It is rare to find small delicate redware pieces that have survived a hundred and fifty or two hundred years intact. I have seen photos of a similar form from digs at early potterys, but never one decorated in this manner.    To get this design, I assume the potter must have applied the leaves before applying the slip and after the slip had completely dried, removed the leaves and then applied the slightly yellow lead glaze before firing it. The shape of the leaves reminds one of the much later Tea Leaf Ironstone, with a luster leaf design. The little bowl is 3 inches tall and 4 1/2 inches wide.

I feel it may be late 18th or early 19th century, possibly from coastal Connecticut or Massachusetts. Has anyone seen anything similar or have an opinion? Would love to hear from you…….Jack

5 comments:

  1. The depth of knowledge that you and E have amazes me. I love learning - thanks for sharing about these wonderful antiques. ~ Dixie

    ReplyDelete
  2. This is a fascinating little redware bowl! How interesting that they put the leaves on the inside instead of the outside. It makes for a charming surprise as you look into it.

    Jack, I enjoy your posts and hope you will continue to share your treasures. I miss hearing from Edyth and you, but know you have been busy with your move into a new home. I think of you both often. I am sure you are imprinting your new home with with the amazing talents you both have. Things are well here and we recently welcomed our first grandchild into the world. His name is Evan and he's a precious boy. My collecting habits have veered toward early chalkware recently. It's funny...we never know where our collecting will lead us. But what an adventure, as evidenced in your writings. Tricia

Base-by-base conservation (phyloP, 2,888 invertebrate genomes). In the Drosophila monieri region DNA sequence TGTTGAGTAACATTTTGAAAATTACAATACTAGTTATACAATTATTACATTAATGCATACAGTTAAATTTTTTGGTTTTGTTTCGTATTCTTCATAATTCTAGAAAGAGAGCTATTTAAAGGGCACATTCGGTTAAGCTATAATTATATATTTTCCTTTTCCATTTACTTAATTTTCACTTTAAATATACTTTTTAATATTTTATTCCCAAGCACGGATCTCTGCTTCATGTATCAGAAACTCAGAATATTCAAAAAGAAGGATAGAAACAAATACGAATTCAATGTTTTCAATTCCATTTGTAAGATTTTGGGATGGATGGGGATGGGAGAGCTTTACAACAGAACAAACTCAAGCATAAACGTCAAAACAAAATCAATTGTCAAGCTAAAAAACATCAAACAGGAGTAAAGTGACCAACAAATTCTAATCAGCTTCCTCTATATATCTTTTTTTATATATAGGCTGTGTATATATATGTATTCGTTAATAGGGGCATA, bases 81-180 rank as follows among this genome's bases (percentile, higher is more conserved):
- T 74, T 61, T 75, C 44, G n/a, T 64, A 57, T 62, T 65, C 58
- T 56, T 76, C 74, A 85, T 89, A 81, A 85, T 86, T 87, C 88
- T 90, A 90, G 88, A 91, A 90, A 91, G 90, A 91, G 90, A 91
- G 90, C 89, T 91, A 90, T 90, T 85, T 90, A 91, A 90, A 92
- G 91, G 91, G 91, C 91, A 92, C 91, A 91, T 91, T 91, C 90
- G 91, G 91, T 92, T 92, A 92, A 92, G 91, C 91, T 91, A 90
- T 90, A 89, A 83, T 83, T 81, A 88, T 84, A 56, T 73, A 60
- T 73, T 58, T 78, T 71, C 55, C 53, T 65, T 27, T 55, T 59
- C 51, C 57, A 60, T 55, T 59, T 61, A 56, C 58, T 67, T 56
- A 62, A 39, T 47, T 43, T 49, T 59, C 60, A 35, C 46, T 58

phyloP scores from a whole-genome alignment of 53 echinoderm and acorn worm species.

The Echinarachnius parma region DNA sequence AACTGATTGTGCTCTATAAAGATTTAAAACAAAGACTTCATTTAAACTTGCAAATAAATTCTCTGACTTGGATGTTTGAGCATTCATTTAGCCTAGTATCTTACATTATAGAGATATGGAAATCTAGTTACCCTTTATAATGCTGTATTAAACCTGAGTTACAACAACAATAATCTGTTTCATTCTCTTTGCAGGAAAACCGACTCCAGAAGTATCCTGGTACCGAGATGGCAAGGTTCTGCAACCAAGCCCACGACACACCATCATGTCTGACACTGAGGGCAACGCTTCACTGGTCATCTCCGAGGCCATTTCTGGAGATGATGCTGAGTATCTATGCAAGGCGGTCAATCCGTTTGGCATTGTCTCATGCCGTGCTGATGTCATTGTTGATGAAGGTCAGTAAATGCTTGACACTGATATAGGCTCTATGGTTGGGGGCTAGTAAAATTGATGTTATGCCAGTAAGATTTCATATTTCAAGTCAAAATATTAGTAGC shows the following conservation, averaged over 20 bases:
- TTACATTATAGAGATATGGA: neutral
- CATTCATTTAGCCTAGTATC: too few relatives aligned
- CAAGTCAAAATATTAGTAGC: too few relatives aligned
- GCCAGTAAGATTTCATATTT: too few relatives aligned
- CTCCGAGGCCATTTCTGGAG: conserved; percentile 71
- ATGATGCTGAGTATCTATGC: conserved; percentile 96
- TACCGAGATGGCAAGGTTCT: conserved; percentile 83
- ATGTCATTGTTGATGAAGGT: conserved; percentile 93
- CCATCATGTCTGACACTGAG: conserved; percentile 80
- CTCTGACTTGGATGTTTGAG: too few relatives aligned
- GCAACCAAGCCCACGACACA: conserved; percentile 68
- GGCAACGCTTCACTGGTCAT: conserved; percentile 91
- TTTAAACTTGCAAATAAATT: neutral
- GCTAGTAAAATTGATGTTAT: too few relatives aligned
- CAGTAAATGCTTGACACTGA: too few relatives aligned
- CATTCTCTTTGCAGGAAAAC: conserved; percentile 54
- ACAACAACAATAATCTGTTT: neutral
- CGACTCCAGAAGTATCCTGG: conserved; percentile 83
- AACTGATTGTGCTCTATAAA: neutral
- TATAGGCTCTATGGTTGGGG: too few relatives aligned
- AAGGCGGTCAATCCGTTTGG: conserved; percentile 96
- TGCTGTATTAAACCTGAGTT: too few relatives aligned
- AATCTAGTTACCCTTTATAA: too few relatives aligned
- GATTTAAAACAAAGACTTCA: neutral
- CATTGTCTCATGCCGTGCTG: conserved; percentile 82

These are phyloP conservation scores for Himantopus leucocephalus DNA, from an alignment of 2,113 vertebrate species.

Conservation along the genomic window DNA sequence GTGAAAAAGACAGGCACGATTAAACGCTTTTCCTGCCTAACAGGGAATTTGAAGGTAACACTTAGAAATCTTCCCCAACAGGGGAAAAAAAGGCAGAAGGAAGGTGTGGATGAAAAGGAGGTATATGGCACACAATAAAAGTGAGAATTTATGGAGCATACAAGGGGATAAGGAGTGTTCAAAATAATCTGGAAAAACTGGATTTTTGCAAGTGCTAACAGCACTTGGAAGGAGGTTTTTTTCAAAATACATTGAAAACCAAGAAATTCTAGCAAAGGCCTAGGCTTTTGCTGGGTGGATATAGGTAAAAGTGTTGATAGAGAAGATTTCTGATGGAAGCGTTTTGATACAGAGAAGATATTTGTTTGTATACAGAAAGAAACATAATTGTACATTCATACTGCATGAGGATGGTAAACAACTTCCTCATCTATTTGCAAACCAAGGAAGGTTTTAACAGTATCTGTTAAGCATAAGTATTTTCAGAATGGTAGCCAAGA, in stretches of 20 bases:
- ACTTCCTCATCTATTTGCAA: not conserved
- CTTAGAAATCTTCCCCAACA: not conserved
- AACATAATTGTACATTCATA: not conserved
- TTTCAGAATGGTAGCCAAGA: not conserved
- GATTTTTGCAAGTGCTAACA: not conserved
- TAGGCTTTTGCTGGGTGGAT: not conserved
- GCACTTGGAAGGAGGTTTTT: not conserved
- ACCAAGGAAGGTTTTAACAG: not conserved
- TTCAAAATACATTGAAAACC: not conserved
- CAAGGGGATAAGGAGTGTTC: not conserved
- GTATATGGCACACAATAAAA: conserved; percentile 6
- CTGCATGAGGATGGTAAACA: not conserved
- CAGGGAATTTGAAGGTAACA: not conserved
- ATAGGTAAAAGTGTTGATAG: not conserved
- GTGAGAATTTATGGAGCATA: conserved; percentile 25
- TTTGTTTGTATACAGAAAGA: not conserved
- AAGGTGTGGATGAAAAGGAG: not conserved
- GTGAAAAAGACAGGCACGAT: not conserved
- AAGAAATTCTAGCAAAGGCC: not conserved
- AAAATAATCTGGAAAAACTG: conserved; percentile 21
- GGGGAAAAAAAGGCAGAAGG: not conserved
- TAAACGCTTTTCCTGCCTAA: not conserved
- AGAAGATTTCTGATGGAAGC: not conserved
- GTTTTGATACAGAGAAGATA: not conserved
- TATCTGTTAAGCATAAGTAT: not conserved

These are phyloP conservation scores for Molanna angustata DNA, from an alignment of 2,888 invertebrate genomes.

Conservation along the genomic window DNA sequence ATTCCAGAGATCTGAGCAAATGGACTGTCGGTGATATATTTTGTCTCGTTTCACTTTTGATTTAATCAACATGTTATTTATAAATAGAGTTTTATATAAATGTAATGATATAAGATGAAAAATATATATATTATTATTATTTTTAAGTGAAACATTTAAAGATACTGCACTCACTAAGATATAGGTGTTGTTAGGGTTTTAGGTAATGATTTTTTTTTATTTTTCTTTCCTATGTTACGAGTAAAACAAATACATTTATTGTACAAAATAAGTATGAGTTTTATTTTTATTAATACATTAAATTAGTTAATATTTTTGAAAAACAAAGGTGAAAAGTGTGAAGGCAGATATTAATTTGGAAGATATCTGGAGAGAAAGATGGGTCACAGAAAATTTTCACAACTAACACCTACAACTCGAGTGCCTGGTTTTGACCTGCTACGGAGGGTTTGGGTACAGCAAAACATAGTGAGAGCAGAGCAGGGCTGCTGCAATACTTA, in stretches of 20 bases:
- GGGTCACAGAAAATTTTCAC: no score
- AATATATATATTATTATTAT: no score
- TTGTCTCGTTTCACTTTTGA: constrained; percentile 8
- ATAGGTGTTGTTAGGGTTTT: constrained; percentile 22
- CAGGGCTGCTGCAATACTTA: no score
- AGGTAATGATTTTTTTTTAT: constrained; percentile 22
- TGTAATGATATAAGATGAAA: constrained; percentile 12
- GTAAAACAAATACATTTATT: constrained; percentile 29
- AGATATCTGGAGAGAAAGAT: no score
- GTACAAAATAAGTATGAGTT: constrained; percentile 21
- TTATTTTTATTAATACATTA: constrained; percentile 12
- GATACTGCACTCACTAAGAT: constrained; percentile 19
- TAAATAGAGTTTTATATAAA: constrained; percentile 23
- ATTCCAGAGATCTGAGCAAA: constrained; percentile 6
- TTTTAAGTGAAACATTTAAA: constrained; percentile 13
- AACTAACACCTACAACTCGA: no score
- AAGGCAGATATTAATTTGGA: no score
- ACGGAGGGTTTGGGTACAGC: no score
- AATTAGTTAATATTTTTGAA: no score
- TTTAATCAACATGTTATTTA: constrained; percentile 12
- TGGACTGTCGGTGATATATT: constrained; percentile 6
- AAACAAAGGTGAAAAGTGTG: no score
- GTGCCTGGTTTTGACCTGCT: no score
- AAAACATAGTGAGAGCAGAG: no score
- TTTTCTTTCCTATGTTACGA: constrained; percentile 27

P.S. Edyth, I am in the DAR, too and enjoy it so much. Found out my 5th great aunt was married to Daniel Boone's brother Squire and Anthony Wayne and I share the same 9th great grandfather.

    ReplyDelete
  3. Oh, My Goodness, Jack! You have stopped my heart again with the photo of what I am betting it is an unsual little piece of redware. How smart, and lucky, you two are! I am going to have to put a lock on my computer room, or I will never get back to my "cleaning girls" this morning!

    Keep writing-don't stop!-Virginia M.

    ReplyDelete
  4. That is a gorgeous piece, have never seen one like that, though I haven't been looking. I am on the east coast and never see things like that but I usually go to consignments which carry some antiques.

    Debbie

    ReplyDelete
  5. Edyth & Jack, Virginia seems always to sum it up ~ The writings from both of you are exceptional and worthy. Your research and histories of your collections are enlightening and always seem to transport me to a place I would rather be. I am sending the rifle research on to a good friend who studies the Revolutionary War period through his ancestry.

    Your redware is wonderful and inspires me to continue with my pottery. Still haven't decided what I will do, the lead glazes are so hard to replicate and I surely don't want to poison anyone.

    You have both helped me through a delicate few months. I can't thank you enough. Now I will pick up my flag and go forth. Life is good.

    Love,

    Penelope

    ReplyDelete

Blog Archive

Visits